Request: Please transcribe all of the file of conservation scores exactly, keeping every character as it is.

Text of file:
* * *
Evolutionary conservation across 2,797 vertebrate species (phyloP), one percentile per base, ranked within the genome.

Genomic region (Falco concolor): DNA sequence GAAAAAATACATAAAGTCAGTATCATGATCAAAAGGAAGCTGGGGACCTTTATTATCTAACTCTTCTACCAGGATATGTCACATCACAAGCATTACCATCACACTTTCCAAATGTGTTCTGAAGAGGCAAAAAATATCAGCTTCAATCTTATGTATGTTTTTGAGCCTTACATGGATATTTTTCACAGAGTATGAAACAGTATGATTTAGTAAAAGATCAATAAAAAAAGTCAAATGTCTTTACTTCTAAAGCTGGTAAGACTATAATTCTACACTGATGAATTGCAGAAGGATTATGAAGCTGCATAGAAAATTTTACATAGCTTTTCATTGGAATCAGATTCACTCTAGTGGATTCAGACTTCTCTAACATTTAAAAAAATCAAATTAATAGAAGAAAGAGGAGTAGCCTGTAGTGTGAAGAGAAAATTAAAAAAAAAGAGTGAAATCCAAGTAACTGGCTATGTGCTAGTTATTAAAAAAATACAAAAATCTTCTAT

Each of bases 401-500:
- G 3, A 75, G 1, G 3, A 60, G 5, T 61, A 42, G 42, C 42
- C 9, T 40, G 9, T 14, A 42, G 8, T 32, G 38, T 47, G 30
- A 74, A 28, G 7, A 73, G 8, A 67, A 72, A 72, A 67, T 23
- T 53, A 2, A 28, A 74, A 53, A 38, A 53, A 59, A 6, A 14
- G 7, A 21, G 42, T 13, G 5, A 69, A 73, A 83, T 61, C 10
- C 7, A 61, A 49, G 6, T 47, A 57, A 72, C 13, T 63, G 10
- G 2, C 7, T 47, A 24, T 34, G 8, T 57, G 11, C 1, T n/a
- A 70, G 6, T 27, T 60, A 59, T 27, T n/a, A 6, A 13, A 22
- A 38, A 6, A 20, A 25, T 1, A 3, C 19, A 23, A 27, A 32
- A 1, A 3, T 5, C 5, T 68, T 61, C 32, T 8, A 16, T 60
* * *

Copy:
Evolutionary conservation across 2,797 vertebrate species (phyloP), one percentile per base, ranked within the genome.

Genomic region (Falco concolor): DNA sequence GAAAAAATACATAAAGTCAGTATCATGATCAAAAGGAAGCTGGGGACCTTTATTATCTAACTCTTCTACCAGGATATGTCACATCACAAGCATTACCATCACACTTTCCAAATGTGTTCTGAAGAGGCAAAAAATATCAGCTTCAATCTTATGTATGTTTTTGAGCCTTACATGGATATTTTTCACAGAGTATGAAACAGTATGATTTAGTAAAAGATCAATAAAAAAAGTCAAATGTCTTTACTTCTAAAGCTGGTAAGACTATAATTCTACACTGATGAATTGCAGAAGGATTATGAAGCTGCATAGAAAATTTTACATAGCTTTTCATTGGAATCAGATTCACTCTAGTGGATTCAGACTTCTCTAACATTTAAAAAAATCAAATTAATAGAAGAAAGAGGAGTAGCCTGTAGTGTGAAGAGAAAATTAAAAAAAAAGAGTGAAATCCAAGTAACTGGCTATGTGCTAGTTATTAAAAAAATACAAAAATCTTCTAT

Each of bases 401-500:
- G 3, A 75, G 1, G 3, A 60, G 5, T 61, A 42, G 42, C 42
- C 9, T 40, G 9, T 14, A 42, G 8, T 32, G 38, T 47, G 30
- A 74, A 28, G 7, A 73, G 8, A 67, A 72, A 72, A 67, T 23
- T 53, A 2, A 28, A 74, A 53, A 38, A 53, A 59, A 6, A 14
- G 7, A 21, G 42, T 13, G 5, A 69, A 73, A 83, T 61, C 10
- C 7, A 61, A 49, G 6, T 47, A 57, A 72, C 13, T 63, G 10
- G 2, C 7, T 47, A 24, T 34, G 8, T 57, G 11, C 1, T n/a
- A 70, G 6, T 27, T 60, A 59, T 27, T n/a, A 6, A 13, A 22
- A 38, A 6, A 20, A 25, T 1, A 3, C 19, A 23, A 27, A 32
- A 1, A 3, T 5, C 5, T 68, T 61, C 32, T 8, A 16, T 60